9 mei 2021: Bron: JAMA 22 april 2021

Uit een studie bij 3448 mensen in een min of meer besloten "bubbel" van professionele basketballers en personeel blijkt dat mensen die eerder besmet zijn geweest met het coronavirus - Covid-19  en daarvan zijn genezen geen gevaar zijn om anderen te besmetten. Zelfs niet in een omgeving waar geen maatregelen werden getroffen van afstand houden, mondmaskers dragen enz. 

De National Basketball Association (NBA) volgde tijdens een gesloten campusprogramma in 2020 met dagelijkse SARS-CoV-2-testen voor totaal 3448 personen. Van de 3648 deelnemers aan het programma hadden 36 mensen herhaaldelijk positieve PCR-tests voor SARS-CoV-2. Hiervan ondervonden 33 mensen een infectie voordat ze de campus betraden en 3 bleken besmet te zijn tijdens de vereiste quarantaineperiode na het betreden van de campus.

Ondanks deze positieve tests mochten de deelnemers deelnemen aan maskervrije activiteiten (bijv. Oefenen, spelletjes) als de symptomen waren verdwenen en er 10 dagen waren verstreken sinds de eerste infectie. De tests bleven gemiddeld 30 dagen positief (spreiding 14-68 dagen) en de drempelwaarden voor de cyclus waren doorgaans erg hoog (gemiddeld 34,1), wat wijst op enkele kopieën van viraal nucleïnezuur. Gedurende 1480 mandagen van directe blootstelling vonden geen tweede besmettingen plaats.

In een retrospectieve cohortstudie beoordeelden onderzoekers het risico op secundaire transmissie onder die spelers en personeel met herhaaldelijk positieve tests na het einde van de isolatie. Klik op de titel voor het studieversalg van deze studie die in JAMA swerd gepubliceerd:

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Editorial comment
Key Points

Question  Do individuals who have clinically recovered from COVID-19 but continue to test positive still transmit SARS-CoV-2?

Findings  In this cohort study of 3648 participants, data were collected during the resumption of the 2020 National Basketball Association season in a closed environment. Individuals who recovered clinically from COVID-19 but continued to test positive did not transmit SARS-CoV-2 to others, despite close proximity with susceptible individuals.

Meaning  US Centers of Disease Control and Prevention guidelines to allow discontinuation of isolation precautions for asymptomatic individuals after 10 days from symptom onset or first reverse-transcription–polymerase chain reaction (RT-PCR) positive test result, without requiring a negative RT-PCR test result, was sufficient to prevent transmission of SARS-CoV-2 in this 2020 cohort.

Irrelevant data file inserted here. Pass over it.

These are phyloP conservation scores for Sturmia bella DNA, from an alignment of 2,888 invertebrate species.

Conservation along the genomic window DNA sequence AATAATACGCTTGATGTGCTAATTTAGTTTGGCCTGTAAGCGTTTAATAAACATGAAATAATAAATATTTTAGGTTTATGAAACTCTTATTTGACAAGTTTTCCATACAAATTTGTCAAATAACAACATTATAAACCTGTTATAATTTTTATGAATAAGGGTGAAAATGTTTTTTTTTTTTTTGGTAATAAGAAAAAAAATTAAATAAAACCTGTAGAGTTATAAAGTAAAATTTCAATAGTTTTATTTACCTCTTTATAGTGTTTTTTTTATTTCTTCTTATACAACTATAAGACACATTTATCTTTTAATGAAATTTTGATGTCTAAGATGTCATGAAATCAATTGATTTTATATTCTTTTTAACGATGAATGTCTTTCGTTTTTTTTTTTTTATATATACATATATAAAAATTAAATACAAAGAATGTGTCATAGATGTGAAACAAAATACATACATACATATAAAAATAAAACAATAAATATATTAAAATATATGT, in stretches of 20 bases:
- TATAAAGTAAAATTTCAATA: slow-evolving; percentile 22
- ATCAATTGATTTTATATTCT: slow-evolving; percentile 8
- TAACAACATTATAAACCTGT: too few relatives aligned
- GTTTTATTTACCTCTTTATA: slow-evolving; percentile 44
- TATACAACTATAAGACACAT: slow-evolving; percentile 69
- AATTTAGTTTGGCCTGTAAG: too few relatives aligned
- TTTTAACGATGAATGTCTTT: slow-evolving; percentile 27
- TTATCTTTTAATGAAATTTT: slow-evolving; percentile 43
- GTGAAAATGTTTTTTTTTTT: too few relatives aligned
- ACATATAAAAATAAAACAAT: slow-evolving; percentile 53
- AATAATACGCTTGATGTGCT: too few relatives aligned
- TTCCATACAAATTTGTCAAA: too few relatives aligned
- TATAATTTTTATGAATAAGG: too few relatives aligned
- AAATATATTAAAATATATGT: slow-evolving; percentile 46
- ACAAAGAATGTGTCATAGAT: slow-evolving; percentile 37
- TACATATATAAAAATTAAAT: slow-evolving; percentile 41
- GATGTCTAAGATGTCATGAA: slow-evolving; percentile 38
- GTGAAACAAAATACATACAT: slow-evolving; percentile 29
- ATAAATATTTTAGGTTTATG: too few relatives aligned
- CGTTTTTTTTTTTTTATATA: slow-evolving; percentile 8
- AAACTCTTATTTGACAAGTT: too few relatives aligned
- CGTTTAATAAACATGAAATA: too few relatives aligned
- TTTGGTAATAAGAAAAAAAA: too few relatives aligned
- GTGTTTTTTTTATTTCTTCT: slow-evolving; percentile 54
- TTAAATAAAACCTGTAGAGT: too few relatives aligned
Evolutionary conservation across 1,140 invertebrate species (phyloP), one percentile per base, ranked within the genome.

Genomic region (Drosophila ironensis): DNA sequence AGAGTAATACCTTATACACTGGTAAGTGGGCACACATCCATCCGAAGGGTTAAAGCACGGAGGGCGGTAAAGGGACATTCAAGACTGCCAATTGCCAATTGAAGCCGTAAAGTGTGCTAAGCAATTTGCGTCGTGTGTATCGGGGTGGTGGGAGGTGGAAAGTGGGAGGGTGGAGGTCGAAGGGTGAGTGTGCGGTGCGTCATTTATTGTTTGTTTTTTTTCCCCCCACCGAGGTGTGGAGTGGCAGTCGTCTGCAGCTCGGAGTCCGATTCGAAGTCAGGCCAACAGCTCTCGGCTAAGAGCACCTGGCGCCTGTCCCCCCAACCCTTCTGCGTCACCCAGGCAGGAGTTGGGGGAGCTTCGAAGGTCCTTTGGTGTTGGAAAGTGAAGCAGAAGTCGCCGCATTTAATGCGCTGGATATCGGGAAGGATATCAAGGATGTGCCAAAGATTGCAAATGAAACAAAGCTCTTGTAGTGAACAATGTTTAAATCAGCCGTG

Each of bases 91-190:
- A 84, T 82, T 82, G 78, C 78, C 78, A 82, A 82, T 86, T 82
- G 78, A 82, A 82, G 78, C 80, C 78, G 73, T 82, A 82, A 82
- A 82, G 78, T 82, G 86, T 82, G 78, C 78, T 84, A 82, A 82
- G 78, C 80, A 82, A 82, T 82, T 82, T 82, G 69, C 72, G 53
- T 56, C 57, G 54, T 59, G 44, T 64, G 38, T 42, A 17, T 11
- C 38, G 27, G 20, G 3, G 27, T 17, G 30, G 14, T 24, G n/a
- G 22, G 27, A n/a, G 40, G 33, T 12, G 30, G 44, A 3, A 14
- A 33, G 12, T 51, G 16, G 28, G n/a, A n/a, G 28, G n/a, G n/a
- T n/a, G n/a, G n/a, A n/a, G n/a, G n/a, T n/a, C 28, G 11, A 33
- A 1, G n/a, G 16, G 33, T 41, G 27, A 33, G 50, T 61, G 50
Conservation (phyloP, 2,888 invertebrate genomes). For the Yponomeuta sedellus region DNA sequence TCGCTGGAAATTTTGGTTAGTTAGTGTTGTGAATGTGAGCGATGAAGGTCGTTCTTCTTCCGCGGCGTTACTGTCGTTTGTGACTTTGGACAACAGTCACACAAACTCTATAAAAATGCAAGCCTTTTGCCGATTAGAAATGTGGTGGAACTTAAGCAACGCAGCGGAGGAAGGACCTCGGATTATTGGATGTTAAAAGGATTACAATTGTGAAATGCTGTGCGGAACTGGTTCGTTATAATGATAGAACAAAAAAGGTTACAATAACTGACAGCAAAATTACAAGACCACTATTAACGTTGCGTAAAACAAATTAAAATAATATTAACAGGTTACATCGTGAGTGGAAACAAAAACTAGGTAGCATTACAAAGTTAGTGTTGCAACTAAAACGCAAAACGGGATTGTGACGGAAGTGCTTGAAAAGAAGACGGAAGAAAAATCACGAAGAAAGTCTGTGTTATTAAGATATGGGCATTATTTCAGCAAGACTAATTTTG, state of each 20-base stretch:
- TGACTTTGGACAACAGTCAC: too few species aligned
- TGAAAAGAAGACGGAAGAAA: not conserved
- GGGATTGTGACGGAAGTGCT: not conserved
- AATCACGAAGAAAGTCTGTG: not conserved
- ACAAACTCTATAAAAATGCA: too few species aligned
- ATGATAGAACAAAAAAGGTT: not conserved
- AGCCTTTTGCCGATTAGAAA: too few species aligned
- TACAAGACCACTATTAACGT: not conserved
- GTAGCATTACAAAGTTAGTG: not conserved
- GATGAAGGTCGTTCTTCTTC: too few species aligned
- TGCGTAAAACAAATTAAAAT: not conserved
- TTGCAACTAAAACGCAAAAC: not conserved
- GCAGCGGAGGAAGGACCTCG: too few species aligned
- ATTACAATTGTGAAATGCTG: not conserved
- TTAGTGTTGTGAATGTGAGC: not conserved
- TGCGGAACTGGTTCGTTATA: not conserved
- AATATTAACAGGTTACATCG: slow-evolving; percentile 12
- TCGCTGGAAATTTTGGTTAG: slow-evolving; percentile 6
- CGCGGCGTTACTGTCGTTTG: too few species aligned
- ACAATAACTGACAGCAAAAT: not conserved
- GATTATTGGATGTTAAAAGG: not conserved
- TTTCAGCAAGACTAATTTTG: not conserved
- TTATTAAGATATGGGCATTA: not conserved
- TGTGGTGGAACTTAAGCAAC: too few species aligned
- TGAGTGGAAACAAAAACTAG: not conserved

Abstract

Importance  Clinical data are lacking regarding the risk of viral transmission from individuals who have positive reverse-transcription–polymerase chain reaction (RT-PCR) SARS-CoV-2 test results after recovery from COVID-19.

Objective  To describe case characteristics, including viral dynamics and transmission of infection, for individuals who have clinically recovered from SARS-CoV-2 infection but continued to have positive test results following discontinuation of isolation precautions.

Design, Setting, and Participants  This retrospective cohort study used data collected from June 11, 2020, to October 19, 2020, as part of the National Basketball Association (NBA) closed campus occupational health program in Orlando, Florida, which required daily RT-PCR testing and ad hoc serological testing for SARS-CoV-2 IgG antibodies. Nearly 4000 NBA players, staff, and vendors participated in the NBA’s regular and postseason occupational health program in Orlando. Persistent positive cases were those who recovered from a documented SARS-CoV-2 infection, satisfied US Centers for Disease Control and Prevention criteria for discontinuation of isolation precautions, and had at least 1 postinfection positive RT-PCR test(s) result.

Exposures  Person-days of participation in indoor, unmasked activities that involved direct exposure between persistent positive cases and noninfected individuals.

Main Outcomes and Measures  Transmission of SARS-CoV-2 following interaction with persistent positive individuals, as measured by the number of new COVID-19 cases in the Orlando campus program.

Results  Among 3648 individuals who participated, 36 (1%) were persistent positive cases, most of whom were younger than 30 years (24 [67%]) and male (34 [94%]). Antibodies were detected in 33 individuals (91.7%); all remained asymptomatic following the index persistent positive RT-PCR result. Cycle threshold values for persistent positive RT-PCR test results were typically above the Roche cobas SARS-CoV-2 limit of detection. Cases were monitored for up to 100 days (mean , 51 [23.9] days), during which there were at least 1480 person-days of direct exposure activities, with no transmission events or secondary infections of SARS-CoV-2 detected (0 new cases).

Conclusions and Relevance  In this retrospective cohort study of the 2020 NBA closed campus occupational health program, recovered individuals who continued to test positive for SARS-CoV-2 following discontinuation of isolation were not infectious to others. These findings support time-based US Centers of Disease Control and Prevention recommendations for ending isolation.

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